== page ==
For more information, read the publication that is available from the U.S. Department of Labor: Choosing a Retirement Solution for Your Small Business.
8. Put Your Money into an Individual Retirement Account
You can put up to $5,000 a year into an Individual Retirement Account (IRA); you can contribute even more if you are 50 or older. You can also start with much less. IRAs also provide tax advantages.
When you open an IRA, you have two options—a Traditional IRA or a Roth IRA. The tax treatment of your contributions and withdrawals will depend on which option you select. Also, the after-tax value of your withdrawal will depend on inflation and the type of IRA you choose. IRAs can provide an easy way to save. You can set it up so that an amount is automatically deducted from your checking or savings account and deposited in the IRA.
9. Find out about Your Social Security Benefits
Social Security pays benefits that are on average equal to about 40 percent of what you earned before retirement. You should receive a Social Security Statement each year that gives you an estimate of how much your benefit will be and when you can receive it.
For more information, visit the Social Security Administration’s Website at www.socialsecurity.gov or call 1-800-772-1213.
10. Ask Questions
While these tips are meant to point you in the right direction, you’ll need more information. The U.S. Dept. of Labor has several publications listed below you can view online or call and request these brochures.(1) Talk to your employer, your bank, your union, or a financial advisor. Ask questions and make sure you understand the answers. Get practical advice and act now.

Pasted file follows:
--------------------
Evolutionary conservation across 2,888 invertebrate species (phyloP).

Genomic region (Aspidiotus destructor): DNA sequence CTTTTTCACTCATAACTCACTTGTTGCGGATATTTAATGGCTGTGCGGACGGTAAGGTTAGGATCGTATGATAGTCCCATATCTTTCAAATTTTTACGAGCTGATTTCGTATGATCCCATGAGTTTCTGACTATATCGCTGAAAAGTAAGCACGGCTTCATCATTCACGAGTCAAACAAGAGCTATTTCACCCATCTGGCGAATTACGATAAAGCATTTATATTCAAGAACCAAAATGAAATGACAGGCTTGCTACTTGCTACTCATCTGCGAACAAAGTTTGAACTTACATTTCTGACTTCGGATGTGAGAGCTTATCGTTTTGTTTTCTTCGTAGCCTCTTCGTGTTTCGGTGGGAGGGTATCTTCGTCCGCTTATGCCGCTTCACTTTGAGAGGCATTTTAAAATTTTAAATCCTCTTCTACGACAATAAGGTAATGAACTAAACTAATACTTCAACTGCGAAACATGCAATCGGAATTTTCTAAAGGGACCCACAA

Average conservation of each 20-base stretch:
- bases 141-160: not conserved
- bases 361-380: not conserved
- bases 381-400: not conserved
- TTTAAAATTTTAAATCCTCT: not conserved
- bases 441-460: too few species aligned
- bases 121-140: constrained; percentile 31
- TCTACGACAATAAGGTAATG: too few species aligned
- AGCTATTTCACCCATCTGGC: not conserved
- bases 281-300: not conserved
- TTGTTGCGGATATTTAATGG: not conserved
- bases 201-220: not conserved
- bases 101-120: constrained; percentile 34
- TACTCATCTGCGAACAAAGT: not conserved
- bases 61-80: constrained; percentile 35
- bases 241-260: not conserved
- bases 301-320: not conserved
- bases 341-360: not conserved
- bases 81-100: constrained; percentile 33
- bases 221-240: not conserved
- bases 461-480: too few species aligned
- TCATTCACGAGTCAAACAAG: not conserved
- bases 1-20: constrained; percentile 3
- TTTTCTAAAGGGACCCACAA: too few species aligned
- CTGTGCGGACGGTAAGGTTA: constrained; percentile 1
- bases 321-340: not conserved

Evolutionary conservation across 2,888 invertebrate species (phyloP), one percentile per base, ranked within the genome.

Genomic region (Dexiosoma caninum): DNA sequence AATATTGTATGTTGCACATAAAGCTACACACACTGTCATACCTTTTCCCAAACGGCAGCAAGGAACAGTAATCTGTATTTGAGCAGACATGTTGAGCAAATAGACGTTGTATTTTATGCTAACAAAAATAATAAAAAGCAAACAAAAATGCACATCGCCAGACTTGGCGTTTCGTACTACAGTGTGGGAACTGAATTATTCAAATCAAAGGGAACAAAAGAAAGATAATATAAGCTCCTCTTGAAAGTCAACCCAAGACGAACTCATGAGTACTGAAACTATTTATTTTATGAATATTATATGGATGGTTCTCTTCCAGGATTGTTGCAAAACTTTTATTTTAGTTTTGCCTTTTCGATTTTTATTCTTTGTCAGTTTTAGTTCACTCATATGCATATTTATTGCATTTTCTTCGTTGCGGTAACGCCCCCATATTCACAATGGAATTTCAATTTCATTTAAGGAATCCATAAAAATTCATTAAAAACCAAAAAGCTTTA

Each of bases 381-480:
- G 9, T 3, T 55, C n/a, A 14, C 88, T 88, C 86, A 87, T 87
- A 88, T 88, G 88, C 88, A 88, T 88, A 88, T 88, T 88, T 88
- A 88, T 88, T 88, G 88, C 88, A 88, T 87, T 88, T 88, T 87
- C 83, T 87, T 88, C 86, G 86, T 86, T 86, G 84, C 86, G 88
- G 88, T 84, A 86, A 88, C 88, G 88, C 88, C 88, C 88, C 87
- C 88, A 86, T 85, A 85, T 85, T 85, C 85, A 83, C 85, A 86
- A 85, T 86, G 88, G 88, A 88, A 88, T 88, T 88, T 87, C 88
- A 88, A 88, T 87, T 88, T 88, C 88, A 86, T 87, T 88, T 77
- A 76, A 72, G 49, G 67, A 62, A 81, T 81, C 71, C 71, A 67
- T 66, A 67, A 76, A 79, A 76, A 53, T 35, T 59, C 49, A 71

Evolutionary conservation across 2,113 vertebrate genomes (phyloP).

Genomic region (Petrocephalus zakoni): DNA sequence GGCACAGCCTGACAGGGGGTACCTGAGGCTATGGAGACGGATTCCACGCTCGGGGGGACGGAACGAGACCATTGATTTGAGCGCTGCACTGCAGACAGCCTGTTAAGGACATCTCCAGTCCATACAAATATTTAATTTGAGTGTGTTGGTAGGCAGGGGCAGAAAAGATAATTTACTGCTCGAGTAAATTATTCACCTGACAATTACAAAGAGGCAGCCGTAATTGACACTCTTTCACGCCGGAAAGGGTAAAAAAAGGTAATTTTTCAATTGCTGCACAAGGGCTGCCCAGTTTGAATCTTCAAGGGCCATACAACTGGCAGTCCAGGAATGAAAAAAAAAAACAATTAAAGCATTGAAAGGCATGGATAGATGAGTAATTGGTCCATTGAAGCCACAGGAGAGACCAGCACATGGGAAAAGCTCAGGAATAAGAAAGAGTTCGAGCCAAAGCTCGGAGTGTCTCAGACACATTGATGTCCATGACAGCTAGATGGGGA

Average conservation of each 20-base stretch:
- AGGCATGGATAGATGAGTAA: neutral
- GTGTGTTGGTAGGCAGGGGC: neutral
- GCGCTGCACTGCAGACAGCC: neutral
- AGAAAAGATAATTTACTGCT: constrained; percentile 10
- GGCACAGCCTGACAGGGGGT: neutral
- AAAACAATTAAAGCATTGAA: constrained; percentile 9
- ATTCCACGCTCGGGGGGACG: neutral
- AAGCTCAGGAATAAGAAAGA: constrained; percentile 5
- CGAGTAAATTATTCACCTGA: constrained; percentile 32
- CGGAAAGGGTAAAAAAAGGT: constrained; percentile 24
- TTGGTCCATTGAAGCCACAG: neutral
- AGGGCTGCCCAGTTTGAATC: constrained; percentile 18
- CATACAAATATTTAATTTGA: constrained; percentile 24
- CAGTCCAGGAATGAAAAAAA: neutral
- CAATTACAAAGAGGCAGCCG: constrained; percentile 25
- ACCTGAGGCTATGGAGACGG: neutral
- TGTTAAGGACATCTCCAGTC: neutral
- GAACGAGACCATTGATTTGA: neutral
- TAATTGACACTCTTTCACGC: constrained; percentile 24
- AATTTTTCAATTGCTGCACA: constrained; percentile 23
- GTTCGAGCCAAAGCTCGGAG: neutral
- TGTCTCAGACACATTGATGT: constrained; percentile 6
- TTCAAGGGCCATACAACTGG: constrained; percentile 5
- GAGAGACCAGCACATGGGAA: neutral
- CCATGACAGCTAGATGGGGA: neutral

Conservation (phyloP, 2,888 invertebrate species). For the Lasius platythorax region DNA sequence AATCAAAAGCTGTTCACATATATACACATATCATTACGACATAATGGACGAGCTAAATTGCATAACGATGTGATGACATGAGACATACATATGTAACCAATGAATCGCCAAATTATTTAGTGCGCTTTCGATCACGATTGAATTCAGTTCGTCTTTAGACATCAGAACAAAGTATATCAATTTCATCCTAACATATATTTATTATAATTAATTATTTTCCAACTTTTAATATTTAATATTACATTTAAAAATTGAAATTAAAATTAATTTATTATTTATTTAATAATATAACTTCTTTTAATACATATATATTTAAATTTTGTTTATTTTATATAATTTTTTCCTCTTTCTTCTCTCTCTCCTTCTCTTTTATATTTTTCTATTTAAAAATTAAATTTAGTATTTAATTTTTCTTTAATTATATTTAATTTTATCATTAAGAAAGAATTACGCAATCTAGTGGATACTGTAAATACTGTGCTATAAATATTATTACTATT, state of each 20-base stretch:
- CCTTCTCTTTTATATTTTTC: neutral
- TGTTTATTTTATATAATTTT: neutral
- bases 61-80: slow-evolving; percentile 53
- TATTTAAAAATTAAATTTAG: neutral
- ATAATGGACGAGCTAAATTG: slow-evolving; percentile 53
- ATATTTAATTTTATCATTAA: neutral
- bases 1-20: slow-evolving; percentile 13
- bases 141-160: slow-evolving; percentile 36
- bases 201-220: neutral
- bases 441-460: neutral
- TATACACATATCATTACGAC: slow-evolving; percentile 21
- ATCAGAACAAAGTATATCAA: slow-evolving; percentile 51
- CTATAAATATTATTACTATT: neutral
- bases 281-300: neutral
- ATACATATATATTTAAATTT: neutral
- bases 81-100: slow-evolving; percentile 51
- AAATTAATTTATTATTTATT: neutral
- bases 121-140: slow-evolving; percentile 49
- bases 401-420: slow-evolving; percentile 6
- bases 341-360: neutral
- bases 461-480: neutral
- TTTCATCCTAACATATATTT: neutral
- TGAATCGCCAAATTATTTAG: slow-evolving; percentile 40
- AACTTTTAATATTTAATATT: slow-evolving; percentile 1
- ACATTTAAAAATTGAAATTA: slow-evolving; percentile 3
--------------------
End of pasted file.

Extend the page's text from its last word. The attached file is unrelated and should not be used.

Publications: Savings Fitness: A Guide to Your Money and Your Financial Future, Taking The Mystery Out Of Retirement Planning, What You Should Know About Your Retirement Plan, Filing a Claim for Your Retirement Benefits, Women and Retirement Savings, and Choosing a Retirement Solution for Your Small Business.
The Advantage of Starting Early
Start now! This chart shows what you would accumulate after 5, 15, 25, and 35 years
if you saved $5,000 each year, and your money earned 7% annually.(2)
FACT 1: Fewer than half of Americans have calculated how much they need to save for retirement.
FACT 2: In 2009, 13 percent of those who had 401(k) coverage available didn’t participate.
FACT 3: The average American spends 20 years in retirement.
Putting money away for retirement is a habit we can all live with.
Remember … saving matters!
(1) Publications listed in number 10 in this article can be viewed at: http://www.dol.gov/ebsa/publications/10_ways_to_prepare.html (They are listed at the end of the article.)
Instead of going online, you can get any Employee Benefits Security Administration publication listed here by calling the U.S. Department of Labor at 1-866-444-3272. There is no charge. (Note that IRS Publication 590 about IRAs comes from the IRS, not EBSA.)
(2) 2010 IRA Contribution and Deduction Limits can be found at: http://www.irs.gov/retirement/participant/article/0,,id=188232,00.html
This entire article, including the figures on the chart and the Quick Facts, is based upon the U.S. Department of Labor’s article titled:Top 10 Ways To Prepare For Retirement, written in 2007, and Revised October 2010. It can be found at:http://www.dol.gov/ebsa/publications/10_ways_to_prepare.html
This is a hypothetical example and is not representative of any specific situation or investment product. Your results will vary. The hypothetical rates of return used do not reflect the deduction of fees and charges inherent to investing.